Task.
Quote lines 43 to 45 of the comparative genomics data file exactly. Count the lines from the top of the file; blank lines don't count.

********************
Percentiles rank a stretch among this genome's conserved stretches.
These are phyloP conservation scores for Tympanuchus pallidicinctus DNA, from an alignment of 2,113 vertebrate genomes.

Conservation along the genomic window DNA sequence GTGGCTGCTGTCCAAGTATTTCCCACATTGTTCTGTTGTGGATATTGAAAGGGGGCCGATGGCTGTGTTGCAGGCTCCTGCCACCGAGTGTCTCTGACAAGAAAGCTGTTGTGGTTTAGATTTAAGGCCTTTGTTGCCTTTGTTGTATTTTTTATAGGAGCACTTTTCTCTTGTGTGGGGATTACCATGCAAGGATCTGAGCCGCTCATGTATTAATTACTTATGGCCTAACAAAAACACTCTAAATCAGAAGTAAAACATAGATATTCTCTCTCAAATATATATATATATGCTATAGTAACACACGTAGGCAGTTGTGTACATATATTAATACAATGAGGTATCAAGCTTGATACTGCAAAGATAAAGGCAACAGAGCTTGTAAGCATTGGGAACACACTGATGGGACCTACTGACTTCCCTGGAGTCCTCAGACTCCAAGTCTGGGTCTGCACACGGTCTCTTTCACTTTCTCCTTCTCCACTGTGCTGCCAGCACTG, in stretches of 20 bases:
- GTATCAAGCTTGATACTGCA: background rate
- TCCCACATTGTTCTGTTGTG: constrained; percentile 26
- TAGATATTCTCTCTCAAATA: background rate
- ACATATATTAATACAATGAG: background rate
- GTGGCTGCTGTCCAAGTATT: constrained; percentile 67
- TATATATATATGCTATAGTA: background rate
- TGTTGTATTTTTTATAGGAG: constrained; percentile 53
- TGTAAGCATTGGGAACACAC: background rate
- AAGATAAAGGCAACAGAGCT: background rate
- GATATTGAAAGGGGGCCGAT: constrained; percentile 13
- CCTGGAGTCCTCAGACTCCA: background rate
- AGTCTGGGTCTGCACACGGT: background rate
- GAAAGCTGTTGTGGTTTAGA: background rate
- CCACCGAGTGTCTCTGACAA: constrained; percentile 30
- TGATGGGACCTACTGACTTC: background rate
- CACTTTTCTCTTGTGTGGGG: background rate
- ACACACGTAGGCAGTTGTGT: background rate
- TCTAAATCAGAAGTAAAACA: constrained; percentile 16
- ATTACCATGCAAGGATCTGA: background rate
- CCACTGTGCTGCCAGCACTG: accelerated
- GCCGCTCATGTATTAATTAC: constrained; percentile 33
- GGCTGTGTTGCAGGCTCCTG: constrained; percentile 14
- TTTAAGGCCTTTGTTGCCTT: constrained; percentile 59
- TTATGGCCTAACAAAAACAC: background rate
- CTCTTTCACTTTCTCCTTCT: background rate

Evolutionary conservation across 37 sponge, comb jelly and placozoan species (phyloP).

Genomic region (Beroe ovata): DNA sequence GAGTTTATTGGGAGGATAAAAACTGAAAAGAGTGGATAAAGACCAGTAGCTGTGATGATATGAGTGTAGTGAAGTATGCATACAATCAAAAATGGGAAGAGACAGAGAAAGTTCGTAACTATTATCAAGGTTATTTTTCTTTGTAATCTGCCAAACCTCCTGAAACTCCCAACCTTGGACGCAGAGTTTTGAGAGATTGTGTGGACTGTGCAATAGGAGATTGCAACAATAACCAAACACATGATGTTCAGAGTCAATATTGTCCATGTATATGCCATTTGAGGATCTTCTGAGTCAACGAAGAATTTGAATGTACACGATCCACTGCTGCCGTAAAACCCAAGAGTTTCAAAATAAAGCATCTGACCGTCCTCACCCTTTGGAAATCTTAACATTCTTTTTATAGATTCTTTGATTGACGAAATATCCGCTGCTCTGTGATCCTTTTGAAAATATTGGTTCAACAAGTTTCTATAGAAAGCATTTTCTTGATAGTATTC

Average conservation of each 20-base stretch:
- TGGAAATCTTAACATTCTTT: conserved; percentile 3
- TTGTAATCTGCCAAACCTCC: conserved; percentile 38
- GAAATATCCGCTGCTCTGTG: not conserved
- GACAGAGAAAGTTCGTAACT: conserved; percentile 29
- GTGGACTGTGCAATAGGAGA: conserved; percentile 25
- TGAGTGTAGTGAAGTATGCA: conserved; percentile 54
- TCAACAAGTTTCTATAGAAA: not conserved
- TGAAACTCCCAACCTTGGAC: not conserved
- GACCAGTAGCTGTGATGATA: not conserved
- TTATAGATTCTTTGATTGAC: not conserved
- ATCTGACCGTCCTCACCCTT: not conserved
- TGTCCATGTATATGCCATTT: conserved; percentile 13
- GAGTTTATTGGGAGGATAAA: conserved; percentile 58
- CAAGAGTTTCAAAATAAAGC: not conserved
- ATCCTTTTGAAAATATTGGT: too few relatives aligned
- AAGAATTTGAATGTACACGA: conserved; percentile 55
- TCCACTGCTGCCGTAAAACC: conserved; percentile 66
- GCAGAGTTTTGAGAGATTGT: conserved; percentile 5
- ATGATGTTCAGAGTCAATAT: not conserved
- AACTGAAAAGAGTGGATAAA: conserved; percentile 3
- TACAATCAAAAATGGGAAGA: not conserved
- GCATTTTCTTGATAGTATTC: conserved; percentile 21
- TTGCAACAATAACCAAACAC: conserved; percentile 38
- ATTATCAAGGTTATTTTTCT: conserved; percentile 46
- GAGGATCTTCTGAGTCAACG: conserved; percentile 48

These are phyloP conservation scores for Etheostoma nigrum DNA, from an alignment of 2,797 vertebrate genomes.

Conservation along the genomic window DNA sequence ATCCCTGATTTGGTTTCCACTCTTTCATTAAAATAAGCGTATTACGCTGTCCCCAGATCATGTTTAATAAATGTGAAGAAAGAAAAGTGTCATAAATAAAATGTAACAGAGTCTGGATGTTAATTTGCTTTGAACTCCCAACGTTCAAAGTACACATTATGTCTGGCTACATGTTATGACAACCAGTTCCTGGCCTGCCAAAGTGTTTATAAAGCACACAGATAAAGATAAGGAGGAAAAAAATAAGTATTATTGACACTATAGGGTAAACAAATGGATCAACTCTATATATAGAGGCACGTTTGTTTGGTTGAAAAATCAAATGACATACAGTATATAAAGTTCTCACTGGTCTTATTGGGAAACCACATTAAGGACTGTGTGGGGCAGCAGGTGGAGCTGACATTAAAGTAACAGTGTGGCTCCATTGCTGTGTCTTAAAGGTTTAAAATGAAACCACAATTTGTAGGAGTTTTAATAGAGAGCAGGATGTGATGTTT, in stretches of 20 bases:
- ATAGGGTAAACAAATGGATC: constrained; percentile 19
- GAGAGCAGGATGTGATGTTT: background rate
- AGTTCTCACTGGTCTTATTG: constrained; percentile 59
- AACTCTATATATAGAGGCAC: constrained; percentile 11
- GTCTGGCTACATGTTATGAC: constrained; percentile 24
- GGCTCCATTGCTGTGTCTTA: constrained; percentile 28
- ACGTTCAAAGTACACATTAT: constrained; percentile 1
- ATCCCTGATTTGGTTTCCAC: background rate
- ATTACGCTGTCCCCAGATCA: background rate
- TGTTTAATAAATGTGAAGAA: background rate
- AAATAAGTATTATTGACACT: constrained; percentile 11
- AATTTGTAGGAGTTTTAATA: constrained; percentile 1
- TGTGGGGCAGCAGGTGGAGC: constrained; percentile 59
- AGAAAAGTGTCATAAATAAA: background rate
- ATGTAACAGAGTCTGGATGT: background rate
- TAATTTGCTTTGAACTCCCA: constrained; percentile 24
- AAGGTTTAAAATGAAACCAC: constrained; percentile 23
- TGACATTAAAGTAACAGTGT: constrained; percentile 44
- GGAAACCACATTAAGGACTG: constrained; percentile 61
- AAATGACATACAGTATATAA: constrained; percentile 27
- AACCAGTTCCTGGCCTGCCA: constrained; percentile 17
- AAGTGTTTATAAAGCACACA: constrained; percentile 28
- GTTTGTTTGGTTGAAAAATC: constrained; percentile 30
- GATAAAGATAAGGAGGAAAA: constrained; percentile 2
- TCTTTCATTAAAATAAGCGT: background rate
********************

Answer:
- TGTCCATGTATATGCCATTT: conserved; percentile 13
- GAGTTTATTGGGAGGATAAA: conserved; percentile 58
- CAAGAGTTTCAAAATAAAGC: not conserved